Iran's IRGC puts second satellite into space

The US has said such tests breach a UN Security Council resolution and has called on Tehran not to undertake development of ballistic missiles capable of delivering nuclear weapons

An Iranian Defence Ministry photo shows the Simorgh or "Phoenix" rocket prior to launch last year. AP

Iran’s Revolutionary Guard says it has successfully launched a second satellite into orbit, state media reported on Tuesday.

Western officials and experts said the country’s space programme and such launches by the paramilitary IRGC are covers for ballistic missile tests.

The launch took place in the Shahroud Desert in the country’s north-east — where the main pad of the country’s space agency is located ― state television reported, without saying when it took place.

The IRGC said the Noor-2 satellite reached low orbit on the Ghased satellite carrier, IRNA reported. It described the Ghased as a three-phase, mixed fuel satellite carrier.

The launch comes days after satellite pictures suggested Iran’s civilian programme suffered another failed launch.

A satellite image shows lorries and other equipment surrounding a scorched launch pad after an apparent failed launch at Iran's Imam Khomeini Spaceport in Semnan province on February 27. Photo: Maxar Technologies via AP

Noor means “light” in Farsi. The IRGC launched its first Noor satellite in 2020, revealing to the world that it ran its own space programme.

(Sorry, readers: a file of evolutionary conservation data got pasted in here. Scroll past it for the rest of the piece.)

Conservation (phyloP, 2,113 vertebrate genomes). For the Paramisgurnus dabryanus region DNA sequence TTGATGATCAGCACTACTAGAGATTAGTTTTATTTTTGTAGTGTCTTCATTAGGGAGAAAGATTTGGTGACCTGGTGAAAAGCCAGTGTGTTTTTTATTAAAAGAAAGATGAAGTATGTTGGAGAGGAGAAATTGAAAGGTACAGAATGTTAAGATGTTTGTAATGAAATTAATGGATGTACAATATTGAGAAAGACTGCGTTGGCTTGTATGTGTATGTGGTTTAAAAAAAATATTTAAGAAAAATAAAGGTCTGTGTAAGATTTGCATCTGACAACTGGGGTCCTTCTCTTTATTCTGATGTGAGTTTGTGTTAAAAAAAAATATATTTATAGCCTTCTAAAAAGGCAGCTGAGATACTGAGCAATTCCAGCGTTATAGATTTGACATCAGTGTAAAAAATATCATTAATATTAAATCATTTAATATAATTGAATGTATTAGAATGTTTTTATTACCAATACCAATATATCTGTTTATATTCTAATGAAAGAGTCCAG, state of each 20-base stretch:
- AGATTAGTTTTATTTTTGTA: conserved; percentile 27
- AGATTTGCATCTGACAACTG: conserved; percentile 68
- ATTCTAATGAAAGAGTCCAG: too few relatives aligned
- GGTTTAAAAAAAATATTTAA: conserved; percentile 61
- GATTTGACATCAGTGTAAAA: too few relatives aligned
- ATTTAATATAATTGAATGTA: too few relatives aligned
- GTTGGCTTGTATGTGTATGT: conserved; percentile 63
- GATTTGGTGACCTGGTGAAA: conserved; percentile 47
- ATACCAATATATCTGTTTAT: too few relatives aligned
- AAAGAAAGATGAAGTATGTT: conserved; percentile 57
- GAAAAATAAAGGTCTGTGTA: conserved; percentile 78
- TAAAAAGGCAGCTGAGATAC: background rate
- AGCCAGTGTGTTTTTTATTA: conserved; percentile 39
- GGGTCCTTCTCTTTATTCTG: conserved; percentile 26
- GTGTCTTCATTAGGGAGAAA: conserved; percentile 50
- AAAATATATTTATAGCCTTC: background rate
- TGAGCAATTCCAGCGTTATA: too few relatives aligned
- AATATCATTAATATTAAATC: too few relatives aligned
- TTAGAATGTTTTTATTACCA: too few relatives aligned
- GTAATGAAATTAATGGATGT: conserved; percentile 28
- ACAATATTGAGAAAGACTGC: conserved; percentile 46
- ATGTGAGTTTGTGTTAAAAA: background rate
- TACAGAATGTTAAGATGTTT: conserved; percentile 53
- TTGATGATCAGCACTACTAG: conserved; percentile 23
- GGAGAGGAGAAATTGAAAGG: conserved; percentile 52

The head of the US Space Command later dismissed the 2020 satellite as “a tumbling webcam in space” that wouldn’t provide Iran vital intelligence — though it showed Tehran’s ability to successfully get into orbit after a series of setbacks.

Several Iranian satellite launches have ended in failure with rockets blowing up on the launch pad or shortly after take-off.

The US has yet to comment on the launch. However, it comes as Iran’s top diplomats left Vienna, where months of talks on reviving the 2015 nuclear deal with world powers are being held, and suddenly flew back to Tehran for consultations. The EU and US have said that the negotiations are nearing an end and final agreements need to be made if a deal is to be reached.

The West’s Middle East allies, led by Israel, have expressed concern about the revival of the deal that could involve sanctions being removed from Iran. The country’s nuclear developments, ballistic missile programme as well as support for proxies across the Middle East are of major concern.

The US has alleged Iran’s satellite launches defy a UN Security Council resolution and has called on Tehran to undertake no activity related to ballistic missiles capable of delivering nuclear weapons.

Iran, which has long said it does not seek nuclear weapons, previously maintained that its satellite launches and rocket tests do not have a military component. US intelligence agencies and the International Atomic Energy Agency say Iran abandoned an organised military nuclear programme in 2003.

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Updated: March 08, 2022, 10:02 AM
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